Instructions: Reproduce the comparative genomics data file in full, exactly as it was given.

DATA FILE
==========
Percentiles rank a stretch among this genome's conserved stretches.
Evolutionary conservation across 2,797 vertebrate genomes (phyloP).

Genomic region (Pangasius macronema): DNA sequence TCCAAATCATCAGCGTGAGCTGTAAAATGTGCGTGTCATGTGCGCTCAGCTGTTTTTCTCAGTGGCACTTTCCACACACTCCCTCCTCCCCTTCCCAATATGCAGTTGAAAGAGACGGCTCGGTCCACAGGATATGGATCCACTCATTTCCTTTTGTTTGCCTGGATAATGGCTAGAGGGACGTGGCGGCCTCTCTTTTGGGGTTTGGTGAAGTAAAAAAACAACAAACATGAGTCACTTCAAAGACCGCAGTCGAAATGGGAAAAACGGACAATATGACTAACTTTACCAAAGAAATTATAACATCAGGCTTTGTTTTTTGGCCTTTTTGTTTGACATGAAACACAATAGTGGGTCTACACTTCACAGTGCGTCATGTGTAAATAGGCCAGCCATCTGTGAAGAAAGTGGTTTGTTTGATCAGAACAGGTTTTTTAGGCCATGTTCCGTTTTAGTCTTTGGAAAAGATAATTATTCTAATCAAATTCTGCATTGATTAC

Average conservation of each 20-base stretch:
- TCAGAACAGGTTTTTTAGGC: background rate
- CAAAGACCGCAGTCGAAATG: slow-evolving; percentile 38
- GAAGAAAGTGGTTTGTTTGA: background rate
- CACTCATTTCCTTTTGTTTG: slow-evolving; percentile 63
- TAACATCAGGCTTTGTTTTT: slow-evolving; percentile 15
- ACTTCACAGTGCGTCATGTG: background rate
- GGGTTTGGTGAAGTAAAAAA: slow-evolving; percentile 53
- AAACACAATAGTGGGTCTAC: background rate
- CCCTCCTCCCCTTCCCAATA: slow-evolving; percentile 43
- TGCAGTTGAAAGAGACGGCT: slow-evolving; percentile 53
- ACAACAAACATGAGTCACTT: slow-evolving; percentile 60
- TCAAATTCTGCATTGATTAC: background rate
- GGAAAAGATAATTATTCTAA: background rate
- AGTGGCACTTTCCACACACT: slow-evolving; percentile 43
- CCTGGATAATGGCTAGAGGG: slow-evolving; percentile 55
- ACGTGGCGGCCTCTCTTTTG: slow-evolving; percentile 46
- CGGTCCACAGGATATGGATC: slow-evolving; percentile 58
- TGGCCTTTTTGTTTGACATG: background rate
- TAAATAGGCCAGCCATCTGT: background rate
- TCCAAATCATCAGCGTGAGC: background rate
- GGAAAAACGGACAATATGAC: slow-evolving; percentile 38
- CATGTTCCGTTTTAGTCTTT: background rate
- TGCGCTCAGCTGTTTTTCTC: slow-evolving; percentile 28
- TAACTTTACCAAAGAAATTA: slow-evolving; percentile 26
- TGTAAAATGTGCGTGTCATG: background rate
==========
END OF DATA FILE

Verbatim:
Percentiles rank a stretch among this genome's conserved stretches.
Evolutionary conservation across 2,797 vertebrate genomes (phyloP).

Genomic region (Pangasius macronema): DNA sequence TCCAAATCATCAGCGTGAGCTGTAAAATGTGCGTGTCATGTGCGCTCAGCTGTTTTTCTCAGTGGCACTTTCCACACACTCCCTCCTCCCCTTCCCAATATGCAGTTGAAAGAGACGGCTCGGTCCACAGGATATGGATCCACTCATTTCCTTTTGTTTGCCTGGATAATGGCTAGAGGGACGTGGCGGCCTCTCTTTTGGGGTTTGGTGAAGTAAAAAAACAACAAACATGAGTCACTTCAAAGACCGCAGTCGAAATGGGAAAAACGGACAATATGACTAACTTTACCAAAGAAATTATAACATCAGGCTTTGTTTTTTGGCCTTTTTGTTTGACATGAAACACAATAGTGGGTCTACACTTCACAGTGCGTCATGTGTAAATAGGCCAGCCATCTGTGAAGAAAGTGGTTTGTTTGATCAGAACAGGTTTTTTAGGCCATGTTCCGTTTTAGTCTTTGGAAAAGATAATTATTCTAATCAAATTCTGCATTGATTAC

Average conservation of each 20-base stretch:
- TCAGAACAGGTTTTTTAGGC: background rate
- CAAAGACCGCAGTCGAAATG: slow-evolving; percentile 38
- GAAGAAAGTGGTTTGTTTGA: background rate
- CACTCATTTCCTTTTGTTTG: slow-evolving; percentile 63
- TAACATCAGGCTTTGTTTTT: slow-evolving; percentile 15
- ACTTCACAGTGCGTCATGTG: background rate
- GGGTTTGGTGAAGTAAAAAA: slow-evolving; percentile 53
- AAACACAATAGTGGGTCTAC: background rate
- CCCTCCTCCCCTTCCCAATA: slow-evolving; percentile 43
- TGCAGTTGAAAGAGACGGCT: slow-evolving; percentile 53
- ACAACAAACATGAGTCACTT: slow-evolving; percentile 60
- TCAAATTCTGCATTGATTAC: background rate
- GGAAAAGATAATTATTCTAA: background rate
- AGTGGCACTTTCCACACACT: slow-evolving; percentile 43
- CCTGGATAATGGCTAGAGGG: slow-evolving; percentile 55
- ACGTGGCGGCCTCTCTTTTG: slow-evolving; percentile 46
- CGGTCCACAGGATATGGATC: slow-evolving; percentile 58
- TGGCCTTTTTGTTTGACATG: background rate
- TAAATAGGCCAGCCATCTGT: background rate
- TCCAAATCATCAGCGTGAGC: background rate
- GGAAAAACGGACAATATGAC: slow-evolving; percentile 38
- CATGTTCCGTTTTAGTCTTT: background rate
- TGCGCTCAGCTGTTTTTCTC: slow-evolving; percentile 28
- TAACTTTACCAAAGAAATTA: slow-evolving; percentile 26
- TGTAAAATGTGCGTGTCATG: background rate